Also, keep the conversation going between meetups by joining this facebook group.
Satyajit Sahu is founder of iRewardChart, an iphone and android app that helps parents keep track of their child’s behavior and reward them appropriately. The app was featured on NBC’s Today Show, CNET, CNN and several other national media outlets. The app was recommended by Apple as a parenting essential and won the Best Parenting App award two years in a row. This is a recap of a talk he gave at a parenting and kid-focused tech meetup.
The following are some tips to increase app downloads:
1. App review sites: Get reviewed. Doesn’t matter by whom, whether it’s by a blog read by 100 people or 1M people, every post/article about you is a permanent footprint, and looks good in Google’s eyes. Video reviews are especially better for SEO.
2. ASO (AppStore Search Optimization): Hack your title, description, and keywords to be more searchable. With iOS6, it’s even more important, because now the search results are full-screen.
3. Pay-per-install: Companies like GetJar, TapJoy help discovery via a virtual currency platform. You can get promoted through their network. This works best for freemium games.
4. Giveaways: Everyone loves freebies, and it still is a great way to get distributed. However, you need to have a plan behind a free day promotion. Amazon has a AppOfTheDay program that gets a huge number of downloads. So perhaps you can use that to promote an in-app-purchase upgrade, or another app. Giving away free works if you have closed viral loops so that those tens of thousands of users bring in millions of other users.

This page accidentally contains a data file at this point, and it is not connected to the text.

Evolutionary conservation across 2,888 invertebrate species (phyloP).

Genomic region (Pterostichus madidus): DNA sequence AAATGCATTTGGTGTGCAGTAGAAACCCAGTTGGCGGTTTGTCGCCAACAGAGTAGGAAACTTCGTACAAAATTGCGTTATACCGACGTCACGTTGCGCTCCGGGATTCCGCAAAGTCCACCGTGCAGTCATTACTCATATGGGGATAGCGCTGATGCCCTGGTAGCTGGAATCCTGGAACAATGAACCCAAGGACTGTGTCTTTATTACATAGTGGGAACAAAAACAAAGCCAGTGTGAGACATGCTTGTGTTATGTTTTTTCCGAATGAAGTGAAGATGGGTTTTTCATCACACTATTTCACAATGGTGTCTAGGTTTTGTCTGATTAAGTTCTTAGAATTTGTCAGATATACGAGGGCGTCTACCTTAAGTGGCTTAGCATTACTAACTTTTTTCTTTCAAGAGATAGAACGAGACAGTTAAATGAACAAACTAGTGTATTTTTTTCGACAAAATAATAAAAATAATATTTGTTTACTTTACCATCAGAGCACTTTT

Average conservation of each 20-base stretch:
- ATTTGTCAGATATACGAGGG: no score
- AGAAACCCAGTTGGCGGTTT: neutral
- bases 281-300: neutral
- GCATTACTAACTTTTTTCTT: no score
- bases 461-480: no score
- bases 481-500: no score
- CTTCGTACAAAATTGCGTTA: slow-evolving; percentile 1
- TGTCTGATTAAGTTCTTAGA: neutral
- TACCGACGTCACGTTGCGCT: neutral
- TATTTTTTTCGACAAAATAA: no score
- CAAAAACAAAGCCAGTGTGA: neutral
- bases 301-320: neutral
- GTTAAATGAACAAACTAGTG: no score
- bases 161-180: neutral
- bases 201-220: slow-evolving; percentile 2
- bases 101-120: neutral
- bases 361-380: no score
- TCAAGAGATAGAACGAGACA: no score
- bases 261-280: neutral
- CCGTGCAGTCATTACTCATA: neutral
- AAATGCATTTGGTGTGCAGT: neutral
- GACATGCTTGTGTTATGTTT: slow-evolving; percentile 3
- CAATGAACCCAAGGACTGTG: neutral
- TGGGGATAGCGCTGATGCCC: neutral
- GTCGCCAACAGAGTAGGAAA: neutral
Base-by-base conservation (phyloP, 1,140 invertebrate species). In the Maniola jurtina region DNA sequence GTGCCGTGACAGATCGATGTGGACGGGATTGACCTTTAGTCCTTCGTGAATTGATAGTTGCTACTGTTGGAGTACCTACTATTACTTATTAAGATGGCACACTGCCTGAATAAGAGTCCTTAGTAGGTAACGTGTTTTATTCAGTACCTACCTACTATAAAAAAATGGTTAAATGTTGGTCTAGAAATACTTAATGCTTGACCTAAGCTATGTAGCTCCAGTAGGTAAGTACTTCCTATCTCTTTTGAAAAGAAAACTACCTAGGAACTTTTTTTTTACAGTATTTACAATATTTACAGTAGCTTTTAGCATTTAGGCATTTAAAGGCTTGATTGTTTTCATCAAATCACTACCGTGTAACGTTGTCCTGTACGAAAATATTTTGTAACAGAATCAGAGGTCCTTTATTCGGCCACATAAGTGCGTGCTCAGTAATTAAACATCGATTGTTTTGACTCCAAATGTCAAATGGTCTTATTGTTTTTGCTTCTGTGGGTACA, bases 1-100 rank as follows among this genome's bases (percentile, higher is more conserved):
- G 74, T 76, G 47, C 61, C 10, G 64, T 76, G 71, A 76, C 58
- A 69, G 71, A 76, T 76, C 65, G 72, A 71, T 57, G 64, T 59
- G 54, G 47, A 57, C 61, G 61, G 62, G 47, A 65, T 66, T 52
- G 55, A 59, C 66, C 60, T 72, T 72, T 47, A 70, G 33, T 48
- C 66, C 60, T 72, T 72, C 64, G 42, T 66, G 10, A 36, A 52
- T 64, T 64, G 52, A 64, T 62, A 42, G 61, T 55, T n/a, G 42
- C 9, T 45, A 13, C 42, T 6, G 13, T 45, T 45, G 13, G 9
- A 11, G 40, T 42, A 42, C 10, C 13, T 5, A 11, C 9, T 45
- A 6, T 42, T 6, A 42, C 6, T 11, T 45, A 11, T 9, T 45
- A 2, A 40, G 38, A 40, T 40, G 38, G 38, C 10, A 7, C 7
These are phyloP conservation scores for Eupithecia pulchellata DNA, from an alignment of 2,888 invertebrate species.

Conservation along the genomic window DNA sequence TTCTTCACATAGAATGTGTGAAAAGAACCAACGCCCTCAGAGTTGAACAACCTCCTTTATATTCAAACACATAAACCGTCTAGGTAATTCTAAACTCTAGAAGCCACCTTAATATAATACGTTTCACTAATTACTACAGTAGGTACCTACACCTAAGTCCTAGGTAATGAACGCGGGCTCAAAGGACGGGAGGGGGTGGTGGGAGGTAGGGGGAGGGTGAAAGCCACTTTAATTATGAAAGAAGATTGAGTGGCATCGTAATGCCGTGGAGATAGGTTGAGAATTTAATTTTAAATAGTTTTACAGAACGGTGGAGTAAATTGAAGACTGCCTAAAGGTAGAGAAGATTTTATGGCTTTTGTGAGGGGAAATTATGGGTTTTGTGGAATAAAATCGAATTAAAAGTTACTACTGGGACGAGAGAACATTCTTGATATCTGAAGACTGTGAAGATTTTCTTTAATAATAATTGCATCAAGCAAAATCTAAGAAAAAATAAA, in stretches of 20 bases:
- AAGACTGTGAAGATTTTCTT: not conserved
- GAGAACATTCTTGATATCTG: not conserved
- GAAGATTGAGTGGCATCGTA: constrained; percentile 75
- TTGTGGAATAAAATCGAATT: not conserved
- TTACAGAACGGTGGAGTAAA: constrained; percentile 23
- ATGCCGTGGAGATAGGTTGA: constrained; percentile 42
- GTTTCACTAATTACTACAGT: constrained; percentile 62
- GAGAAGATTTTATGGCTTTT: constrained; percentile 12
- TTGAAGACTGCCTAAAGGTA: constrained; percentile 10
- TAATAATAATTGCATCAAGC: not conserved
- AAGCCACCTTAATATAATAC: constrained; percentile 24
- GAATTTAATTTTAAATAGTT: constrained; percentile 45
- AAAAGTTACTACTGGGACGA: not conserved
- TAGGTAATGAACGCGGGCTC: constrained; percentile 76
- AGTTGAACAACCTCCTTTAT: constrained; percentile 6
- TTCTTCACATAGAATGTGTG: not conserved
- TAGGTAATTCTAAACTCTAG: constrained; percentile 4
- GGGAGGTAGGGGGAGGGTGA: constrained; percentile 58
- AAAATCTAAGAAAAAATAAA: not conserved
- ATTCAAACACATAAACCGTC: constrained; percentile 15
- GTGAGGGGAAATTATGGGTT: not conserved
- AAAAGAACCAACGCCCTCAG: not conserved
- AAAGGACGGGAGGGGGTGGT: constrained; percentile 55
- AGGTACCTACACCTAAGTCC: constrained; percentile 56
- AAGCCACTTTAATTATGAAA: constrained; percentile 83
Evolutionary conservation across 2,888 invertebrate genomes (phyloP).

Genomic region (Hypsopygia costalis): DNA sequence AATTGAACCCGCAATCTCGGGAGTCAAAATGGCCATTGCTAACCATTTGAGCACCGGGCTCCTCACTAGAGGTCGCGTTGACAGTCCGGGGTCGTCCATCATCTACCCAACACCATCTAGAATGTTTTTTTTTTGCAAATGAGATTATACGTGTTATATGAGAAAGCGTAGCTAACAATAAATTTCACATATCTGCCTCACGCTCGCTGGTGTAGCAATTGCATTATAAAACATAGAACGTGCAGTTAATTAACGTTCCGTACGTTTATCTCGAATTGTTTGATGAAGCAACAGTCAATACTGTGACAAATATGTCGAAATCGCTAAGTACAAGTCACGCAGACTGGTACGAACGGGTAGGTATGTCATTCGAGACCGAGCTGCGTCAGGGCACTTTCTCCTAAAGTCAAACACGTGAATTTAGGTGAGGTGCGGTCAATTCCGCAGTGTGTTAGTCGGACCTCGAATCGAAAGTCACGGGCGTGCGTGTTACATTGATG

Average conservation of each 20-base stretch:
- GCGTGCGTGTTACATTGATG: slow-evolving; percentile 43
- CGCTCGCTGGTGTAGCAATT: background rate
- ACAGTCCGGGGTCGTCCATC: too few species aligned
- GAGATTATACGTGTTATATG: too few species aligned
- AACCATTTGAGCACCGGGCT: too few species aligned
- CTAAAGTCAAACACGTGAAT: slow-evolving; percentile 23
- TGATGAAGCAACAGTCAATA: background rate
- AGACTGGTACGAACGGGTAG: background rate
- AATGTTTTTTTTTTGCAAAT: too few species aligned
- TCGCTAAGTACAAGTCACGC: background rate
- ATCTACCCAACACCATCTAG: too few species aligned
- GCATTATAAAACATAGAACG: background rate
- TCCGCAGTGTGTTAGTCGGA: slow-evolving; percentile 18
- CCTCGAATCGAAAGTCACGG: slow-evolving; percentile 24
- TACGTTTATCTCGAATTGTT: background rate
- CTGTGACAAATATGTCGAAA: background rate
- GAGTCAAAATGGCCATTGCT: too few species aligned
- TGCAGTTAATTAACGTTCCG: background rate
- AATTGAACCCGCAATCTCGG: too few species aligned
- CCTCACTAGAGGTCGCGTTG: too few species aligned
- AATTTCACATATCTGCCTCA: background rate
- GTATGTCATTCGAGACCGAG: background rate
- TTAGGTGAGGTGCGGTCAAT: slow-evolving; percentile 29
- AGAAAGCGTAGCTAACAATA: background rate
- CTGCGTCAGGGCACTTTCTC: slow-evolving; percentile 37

5. Vanity URL: This could help get your app listed in the Application tab of Facebook. Then you can launch the app within Facebook, or any other site for that matter. There are many listing apps (such as apps for busy moms, apps for toddlers, etc.), they use the vanity URL to invoke your app. Kindertown is such an app discovery platform for kids apps.
6. Facebook App Center: It helps to have a profile on Facebook AppCenter (facebook.com/appcenter). This makes you more visible on the largest social network.
7. Cross-promotion: If you have several apps, cross-promote one through another. If users are happy using your app, they are likely to look for other apps made by you.
8. App Integration: Many app infrastructure companies open up their platform to be used by any developer. For example, Dropbox, Evernote are hugely popular, and provide fairly deep integration onto their platform. Some have even created a portal (http://trunk.evernote.com) to feature the apps.